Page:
Roger’s Rules

"Massive profits and obscene bonuses": more populist nonsense from Obama

I was so busy making plans to celebrate Scott Brown’s victory over what’s-her-name — you know the lady who likes to jail innocent people — in the Massachusetts Senatorial race next Tuesday that I neglected to catch news of President Obama’s latest plan to tax success. It’s a doozy.

You have to hand it to Team Obama. They do have a sense of humor. Just as Obama  called his preposterous budget “A New Era of Responsibility” (since when did  we start giving titles to budgets? This one ought to have been called “Gone with the Wind”), so he calls this plan to impose a new tax on the nation’s 50 or so largest financial institutions “a financial crisis responsibility fee.”  George Orwell, where are you?

“We want our money back,” the President of the formerly free world said, “and we’re going to get it back.”

Golly gee. Tough talk, what? None of that “monitoring the situation” or “isolated extremists” here.  No siree, when it comes  to putting it to Wall-Street fat cats Barack Hussein Obama gets down to business.

The money in question, of course, is the $700 billion appropriated by President Bush to help out major financial institutions that were teetering on the brink of collapse in the fall of 2008. It wasn’t long, however, before big gobs of that dough were shoveled to other institutions — Government Motors, for example (formerly known as General Motors).

As for getting his money back, he pretty much has — from the banks, that is.  Many refused assistance in the first place.  Most who took it have paid the dough back. Doesn’t matter. Obama still wants to tax ’em to put a dent in what he calls “massive profits and obscene bonuses.”

What about the car companies that lined their pockets with the people’s pelf? Have they paid the government — i.e., you and me — back? No. What is the president, who is Oh-so-concerned-about-the-American-taxpayer, what’s he going to do about that $66 billion? How do you spell “United Auto Workers”?

The president’s plan is bad from just about every point of view. For one thing, as Nicole Gelinas points out in a characteristically percipient column in The New York Post today, the tax won’t even have the chastening effect on banking practices that the president claims to be interested in. “All imposing this fee will do,” Gelinas observes, “is hammer home the idea in bondholders’ minds that the firms  — reportedly the nation’s top 20 financial companies — are too big to fail, that the government will bail them out again the next time they screw up.”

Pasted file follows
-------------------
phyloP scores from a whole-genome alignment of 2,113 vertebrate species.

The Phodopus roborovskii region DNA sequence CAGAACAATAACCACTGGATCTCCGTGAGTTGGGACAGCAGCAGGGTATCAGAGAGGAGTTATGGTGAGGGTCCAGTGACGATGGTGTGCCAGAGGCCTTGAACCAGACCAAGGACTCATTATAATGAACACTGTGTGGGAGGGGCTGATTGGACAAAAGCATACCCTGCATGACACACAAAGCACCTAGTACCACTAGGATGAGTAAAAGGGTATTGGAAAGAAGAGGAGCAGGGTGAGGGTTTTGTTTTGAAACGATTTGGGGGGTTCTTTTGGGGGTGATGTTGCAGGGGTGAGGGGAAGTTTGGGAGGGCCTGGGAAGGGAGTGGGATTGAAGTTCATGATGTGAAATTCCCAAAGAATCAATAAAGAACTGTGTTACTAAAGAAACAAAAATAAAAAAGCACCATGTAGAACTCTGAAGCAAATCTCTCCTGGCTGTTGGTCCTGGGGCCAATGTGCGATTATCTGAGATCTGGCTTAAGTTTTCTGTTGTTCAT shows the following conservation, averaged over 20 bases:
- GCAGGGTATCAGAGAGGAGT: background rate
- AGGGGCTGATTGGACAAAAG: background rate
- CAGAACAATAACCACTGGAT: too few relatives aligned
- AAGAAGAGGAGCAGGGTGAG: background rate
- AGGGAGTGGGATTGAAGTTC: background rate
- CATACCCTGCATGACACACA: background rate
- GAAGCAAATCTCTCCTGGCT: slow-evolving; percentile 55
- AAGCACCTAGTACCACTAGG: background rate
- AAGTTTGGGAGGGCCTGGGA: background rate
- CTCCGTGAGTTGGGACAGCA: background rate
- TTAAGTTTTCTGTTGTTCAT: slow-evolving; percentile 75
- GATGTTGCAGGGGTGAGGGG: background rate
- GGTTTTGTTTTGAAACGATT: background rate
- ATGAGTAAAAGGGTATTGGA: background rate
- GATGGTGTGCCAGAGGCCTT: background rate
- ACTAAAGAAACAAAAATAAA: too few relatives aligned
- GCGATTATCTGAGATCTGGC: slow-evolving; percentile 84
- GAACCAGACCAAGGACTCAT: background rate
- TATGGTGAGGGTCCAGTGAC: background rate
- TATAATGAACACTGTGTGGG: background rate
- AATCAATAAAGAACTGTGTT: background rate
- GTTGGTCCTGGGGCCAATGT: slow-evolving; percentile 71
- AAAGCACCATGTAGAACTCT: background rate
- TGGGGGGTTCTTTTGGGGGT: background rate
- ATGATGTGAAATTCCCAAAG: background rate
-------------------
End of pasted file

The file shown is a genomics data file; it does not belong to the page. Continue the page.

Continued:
Exactly right.

But I’d like to come back to those “massive profits and obscene bonuses.” I first heard about Obama’s latest plan to raise taxes from a friend over lunch. He made the interesting observation that penalizing a company for “massive,”  i.e., large profits was like penalizing someone for “massive,”i.e., robust health. Generally, large profits are an outward sign that a company is doing well, just as physical robustness is an outward sign that all is well in the personal health department. Obama is constitutionally an egalitarian. Like the Dodo in Alice in Wonderland, his position is “prizes for everyone. He looks at excellence of every kind with suspicion, because excellence is by definition discriminatory. If Sally excels in relation to John, Dot, and Timothy, that means that Sally does better. Is that fair? And if John Doe, who works for Acme Bank and Finance, has a great year and is rewarded with a fat bonus, that means he does better than Jack, George, and Aloysius, whose bottom lines were not so cheery this year.

Capitalism is all about competition. When there are competitions, there are winners and losers. The great thing about capitalism is that it is such an efficient engine for the production of wealth that everyone benefits — though some, of course, benefit more than others. The alternative, as we know “par expériences nombreuses et funestes” universal immiseration.  You might have thought that the President of the United States would have taken that elementary economic fact on board. Think again.